Upon his release through the arrangement of the Chinese Consulate, Sung returned to China in November 1927. As one would expect, there was no diploma from the Union Theological Seminary in New York. In showing his commitment to the gospel Dr. Sung threw all his academic awards into the sea. He only kept the doctorate diploma for his father.
He soon began his preaching in the southern Fujian region for three years. His messages concentrated on The Cross of Jesus, The Spiritual Birth/Born Again, and The Ultimate Salvation. He began preaching extensively in China and Southeast Asia where the Chinese and the Taiwanese speaking communities were. In 1931, with a few pastors, he formed a "Bethel Evangelistic Band." And his sermons then focused on how to deal with sins. His powerful and charismatic preaching style (he would frequently sing those revival hymns in the middle of the sermons, and occasionally jumped up and down while shouting) had often made his listeners confess their sins in public. His critics called Dr. Sung a pure religious nut.
Like all other great preachers, Sung was a man of prayer. He often spent hours in prayers while the list of prayer requests poured in. Sung was quoted as defining faith as "watching God work while on your knees". By 1936, before his trip to Taiwan, it was believed that Sung had converted between 50,000 and 100,000 people.
Three Weeks in Taiwan: April 16 - May 8, 1936
Invited by the Presbyterian Church in Taiwan, with co-workers, Rev. C J Wang and C C Wang (王宗仁 王宗誠) Sung arrived Taiwan. The trip was one of the many for Dr. Sung, but the impact to Christianity in Taiwan was tremendous.
Week 1: At Tōa-Tiü-Tiâⁿ Church (大稻埕教會) of Taipei, there were nearly 2000 people gathered to listen to Dr. Sung’s messages. Dr. Sung organized more than 130 evangelical teams to help him spread the good news.
Week 2: At Líu-Gôan Church (柳原教會) of Taichung the audience doubled. Many followed Dr. Sung from northern Taiwan. Many more people benefited from Dr. Sung’s messages and prayers. His evangelical groups grew rapidly as well.
Week 3: Originally the selected church was East Gate (Tang-Mng 東門教會, the largest church in Tainan then) but the meetings had to be relocated to the open filed of the Tainan Theological Seminary with bamboo-built tents where nearly 5000 people gathered from all over southern and eastern Taiwan. The number of the evangelical teams who closely worked with Dr. Sung almost amounted to 500.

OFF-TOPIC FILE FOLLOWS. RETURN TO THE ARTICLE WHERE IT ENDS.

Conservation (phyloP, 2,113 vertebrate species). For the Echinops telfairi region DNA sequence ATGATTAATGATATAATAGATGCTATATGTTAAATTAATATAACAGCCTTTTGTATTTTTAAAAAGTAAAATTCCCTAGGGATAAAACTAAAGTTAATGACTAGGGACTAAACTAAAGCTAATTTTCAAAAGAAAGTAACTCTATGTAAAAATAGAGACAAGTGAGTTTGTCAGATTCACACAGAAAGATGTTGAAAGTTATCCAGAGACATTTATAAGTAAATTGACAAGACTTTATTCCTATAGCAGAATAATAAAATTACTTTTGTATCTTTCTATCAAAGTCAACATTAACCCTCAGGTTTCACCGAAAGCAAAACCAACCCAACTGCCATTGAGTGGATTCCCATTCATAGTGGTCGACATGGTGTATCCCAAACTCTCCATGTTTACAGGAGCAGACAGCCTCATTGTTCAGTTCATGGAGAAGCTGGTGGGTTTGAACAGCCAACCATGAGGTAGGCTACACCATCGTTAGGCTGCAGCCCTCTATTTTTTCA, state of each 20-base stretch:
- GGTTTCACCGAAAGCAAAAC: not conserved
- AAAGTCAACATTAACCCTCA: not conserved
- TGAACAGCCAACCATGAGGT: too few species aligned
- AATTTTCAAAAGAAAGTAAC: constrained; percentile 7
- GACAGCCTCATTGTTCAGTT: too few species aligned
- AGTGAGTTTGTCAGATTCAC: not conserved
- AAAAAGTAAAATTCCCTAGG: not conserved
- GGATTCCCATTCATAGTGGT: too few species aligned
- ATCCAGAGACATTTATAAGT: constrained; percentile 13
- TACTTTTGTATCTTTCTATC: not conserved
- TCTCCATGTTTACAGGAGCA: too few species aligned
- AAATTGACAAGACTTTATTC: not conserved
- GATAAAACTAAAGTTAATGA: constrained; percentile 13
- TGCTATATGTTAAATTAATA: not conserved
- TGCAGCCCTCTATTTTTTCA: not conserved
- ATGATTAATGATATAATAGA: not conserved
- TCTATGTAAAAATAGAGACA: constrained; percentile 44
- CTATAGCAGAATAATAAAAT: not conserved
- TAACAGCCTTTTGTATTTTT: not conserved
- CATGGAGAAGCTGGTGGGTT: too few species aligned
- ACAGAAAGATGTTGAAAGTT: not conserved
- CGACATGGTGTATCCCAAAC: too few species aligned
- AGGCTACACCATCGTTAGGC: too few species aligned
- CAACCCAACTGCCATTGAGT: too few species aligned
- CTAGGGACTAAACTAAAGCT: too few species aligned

As the result of the three-week revival meetings, many new churches were founded and many more Christians experienced the born-again refreshing joy. Offerings from the audience were overwhelming, including cash, gold and silver jewelries. Some people had committed themselves into the full time ministry.
It is said that Dr. Sung’s three-week messages had greatly helped the Taiwanese Christians endure the Japanese forceful ruling and through the horrible World War II.
Dr. Sung’s Legacy
I have never met any Christians over the age of 80, in or from Taiwan, who had not heard of Dr. Sung. In fact, these people have not only heard of him, but have been affected by his messages. For a three-week journey, it was rather a miracle in itself.
There are many books about Dr. Sung. And among his legacy, such as love, faith, courage, endless prayers, the healing power, and the great team work…I pick his honesty and integrity.
Dr. Sung's messages were like the straight arrows shooting into human hearts. In his perspectives, the gospel did not need any complicated theological arguments, just answered “Yes” and turned around.
Dr. Sung was never really healthy in his adult life. His tight schedules did not help much either. Towards the final years of his life, the tuberculosis had plagued him and deeply affected his work. When he passed away he was just about three weeks short of his 43rd birthday. Yet his spiritual fruits, in Taiwan and elsewhere, are still multiplying even to this day.